sector is not entirely for export, then the prediction of de-industrialization of the entire
lagging sector is not assured, as the movement of labor out of the lagging sector due to
the resource movement effect is counteracted with the increased output in the nontradable sector due to the spending effect. In the traditional model, the lagging sector is
assumed to be the country’s entire manufacturing industry, hence the fear of deindustrialization if the manufacturing sector is strictly for export. But if a portion of the
manufacturing sector can be considered as non-tradable, for example through the
imposition of tariffs, then at least some portions of the manufacturing industry may
benefit from the effects of the booming tradable sector, due to the increase in demand and
the spending effect’s promotion of output in the non-tradable sector.
Canada at the turn of the century had in place a protectionist tariff policy known as the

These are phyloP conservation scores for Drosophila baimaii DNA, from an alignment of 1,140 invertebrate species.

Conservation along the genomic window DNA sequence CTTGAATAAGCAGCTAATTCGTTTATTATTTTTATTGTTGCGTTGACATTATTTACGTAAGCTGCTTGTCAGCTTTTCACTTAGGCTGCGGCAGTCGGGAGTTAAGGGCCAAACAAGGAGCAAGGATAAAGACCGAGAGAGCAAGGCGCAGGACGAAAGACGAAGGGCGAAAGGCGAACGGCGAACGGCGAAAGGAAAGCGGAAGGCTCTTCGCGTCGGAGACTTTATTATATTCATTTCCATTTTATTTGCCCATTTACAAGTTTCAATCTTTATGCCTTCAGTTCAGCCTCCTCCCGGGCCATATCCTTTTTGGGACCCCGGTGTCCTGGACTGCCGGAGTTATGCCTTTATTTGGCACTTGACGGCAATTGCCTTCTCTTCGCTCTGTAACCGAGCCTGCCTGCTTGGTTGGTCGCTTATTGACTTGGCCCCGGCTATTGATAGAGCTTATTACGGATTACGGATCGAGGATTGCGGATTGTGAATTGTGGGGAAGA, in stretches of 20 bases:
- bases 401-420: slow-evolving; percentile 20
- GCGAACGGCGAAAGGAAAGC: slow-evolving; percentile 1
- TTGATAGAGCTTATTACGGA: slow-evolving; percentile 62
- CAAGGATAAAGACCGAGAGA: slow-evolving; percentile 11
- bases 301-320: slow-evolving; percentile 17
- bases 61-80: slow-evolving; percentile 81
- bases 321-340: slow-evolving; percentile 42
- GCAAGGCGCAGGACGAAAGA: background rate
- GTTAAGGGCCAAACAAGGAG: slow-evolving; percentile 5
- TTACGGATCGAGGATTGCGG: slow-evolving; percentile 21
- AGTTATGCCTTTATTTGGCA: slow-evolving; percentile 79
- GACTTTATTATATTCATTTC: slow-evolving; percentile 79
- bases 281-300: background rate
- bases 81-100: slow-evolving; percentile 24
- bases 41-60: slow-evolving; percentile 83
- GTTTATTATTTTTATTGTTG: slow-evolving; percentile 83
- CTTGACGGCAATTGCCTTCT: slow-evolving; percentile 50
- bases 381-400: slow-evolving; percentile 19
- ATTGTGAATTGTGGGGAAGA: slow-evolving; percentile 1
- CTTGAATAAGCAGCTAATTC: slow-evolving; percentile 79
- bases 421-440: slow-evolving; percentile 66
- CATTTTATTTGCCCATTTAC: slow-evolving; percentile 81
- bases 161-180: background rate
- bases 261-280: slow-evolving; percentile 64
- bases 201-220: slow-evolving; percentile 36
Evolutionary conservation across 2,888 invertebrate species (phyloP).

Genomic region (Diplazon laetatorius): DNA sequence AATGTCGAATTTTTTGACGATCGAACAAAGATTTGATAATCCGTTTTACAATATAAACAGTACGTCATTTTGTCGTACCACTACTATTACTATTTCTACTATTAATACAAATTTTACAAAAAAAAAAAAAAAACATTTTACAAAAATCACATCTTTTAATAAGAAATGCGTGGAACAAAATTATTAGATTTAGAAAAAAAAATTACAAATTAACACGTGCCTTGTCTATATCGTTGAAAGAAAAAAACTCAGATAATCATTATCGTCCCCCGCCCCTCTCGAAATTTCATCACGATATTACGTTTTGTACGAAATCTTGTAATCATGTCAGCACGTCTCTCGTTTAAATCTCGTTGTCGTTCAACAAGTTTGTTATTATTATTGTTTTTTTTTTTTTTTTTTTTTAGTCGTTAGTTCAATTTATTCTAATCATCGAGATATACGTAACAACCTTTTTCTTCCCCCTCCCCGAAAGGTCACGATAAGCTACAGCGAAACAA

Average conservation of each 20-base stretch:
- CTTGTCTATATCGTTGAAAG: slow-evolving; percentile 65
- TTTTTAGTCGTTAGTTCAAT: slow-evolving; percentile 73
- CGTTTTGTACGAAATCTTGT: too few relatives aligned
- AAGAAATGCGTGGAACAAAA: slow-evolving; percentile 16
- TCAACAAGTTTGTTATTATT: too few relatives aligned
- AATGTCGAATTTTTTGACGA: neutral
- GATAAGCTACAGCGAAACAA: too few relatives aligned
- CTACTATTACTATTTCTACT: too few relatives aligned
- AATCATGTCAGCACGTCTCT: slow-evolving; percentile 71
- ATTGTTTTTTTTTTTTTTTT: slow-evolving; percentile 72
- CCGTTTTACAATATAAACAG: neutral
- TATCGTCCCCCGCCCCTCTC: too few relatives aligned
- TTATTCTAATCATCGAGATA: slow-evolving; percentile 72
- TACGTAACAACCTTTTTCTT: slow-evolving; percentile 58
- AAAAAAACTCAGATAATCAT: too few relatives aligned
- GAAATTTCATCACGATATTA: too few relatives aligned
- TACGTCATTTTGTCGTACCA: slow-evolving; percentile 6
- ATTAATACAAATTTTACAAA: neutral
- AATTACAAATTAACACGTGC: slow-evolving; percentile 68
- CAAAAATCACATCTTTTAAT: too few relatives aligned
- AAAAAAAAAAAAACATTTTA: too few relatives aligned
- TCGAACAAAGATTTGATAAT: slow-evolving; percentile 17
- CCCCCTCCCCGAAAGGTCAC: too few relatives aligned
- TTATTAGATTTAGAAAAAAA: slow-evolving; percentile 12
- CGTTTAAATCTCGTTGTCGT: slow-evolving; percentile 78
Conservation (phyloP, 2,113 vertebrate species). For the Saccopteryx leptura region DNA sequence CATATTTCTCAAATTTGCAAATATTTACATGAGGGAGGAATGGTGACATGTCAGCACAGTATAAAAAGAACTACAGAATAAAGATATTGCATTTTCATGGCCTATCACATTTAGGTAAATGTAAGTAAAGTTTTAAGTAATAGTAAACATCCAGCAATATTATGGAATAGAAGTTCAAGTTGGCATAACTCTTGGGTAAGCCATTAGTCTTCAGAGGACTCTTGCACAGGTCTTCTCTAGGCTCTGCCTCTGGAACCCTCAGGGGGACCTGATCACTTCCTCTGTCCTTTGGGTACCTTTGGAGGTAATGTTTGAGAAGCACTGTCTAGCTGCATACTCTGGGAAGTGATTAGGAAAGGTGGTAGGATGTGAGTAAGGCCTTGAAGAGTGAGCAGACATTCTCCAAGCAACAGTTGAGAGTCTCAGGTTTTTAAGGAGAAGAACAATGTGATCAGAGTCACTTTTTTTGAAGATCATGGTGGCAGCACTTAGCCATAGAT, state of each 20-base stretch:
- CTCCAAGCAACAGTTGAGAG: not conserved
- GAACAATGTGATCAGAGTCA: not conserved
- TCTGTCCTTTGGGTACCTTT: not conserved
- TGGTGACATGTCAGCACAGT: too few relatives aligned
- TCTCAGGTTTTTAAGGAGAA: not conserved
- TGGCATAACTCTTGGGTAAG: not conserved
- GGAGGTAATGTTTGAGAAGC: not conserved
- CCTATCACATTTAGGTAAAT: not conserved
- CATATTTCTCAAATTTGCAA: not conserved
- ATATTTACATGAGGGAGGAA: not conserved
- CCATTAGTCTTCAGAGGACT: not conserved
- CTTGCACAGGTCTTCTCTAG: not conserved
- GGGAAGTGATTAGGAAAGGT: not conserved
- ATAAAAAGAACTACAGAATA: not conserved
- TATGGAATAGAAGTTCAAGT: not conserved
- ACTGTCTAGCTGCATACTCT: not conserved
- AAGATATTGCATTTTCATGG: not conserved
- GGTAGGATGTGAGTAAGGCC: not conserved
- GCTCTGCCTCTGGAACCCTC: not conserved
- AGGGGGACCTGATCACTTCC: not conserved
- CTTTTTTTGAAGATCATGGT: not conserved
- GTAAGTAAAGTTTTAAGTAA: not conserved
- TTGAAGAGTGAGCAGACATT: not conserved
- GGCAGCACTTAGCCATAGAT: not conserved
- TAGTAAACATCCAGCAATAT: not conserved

‘National Policy’ that was designed to insulate the domestic manufacturing industry from
competition from abroad (primarily from the United States) (Annis, 1936). Therefore, it
is possible that the sectors most protected by the National Policy should be better
10
analyzed as part of the non-tradable sector and the boom in agriculture, in that it raised
national income, could be said to increase demand for and the prices and output of at
least some of the manufacturing sector overall output, thereby eliminating the deindustrialization effect.
A second model presented by Corden and Neary incorporates both labor and capital. In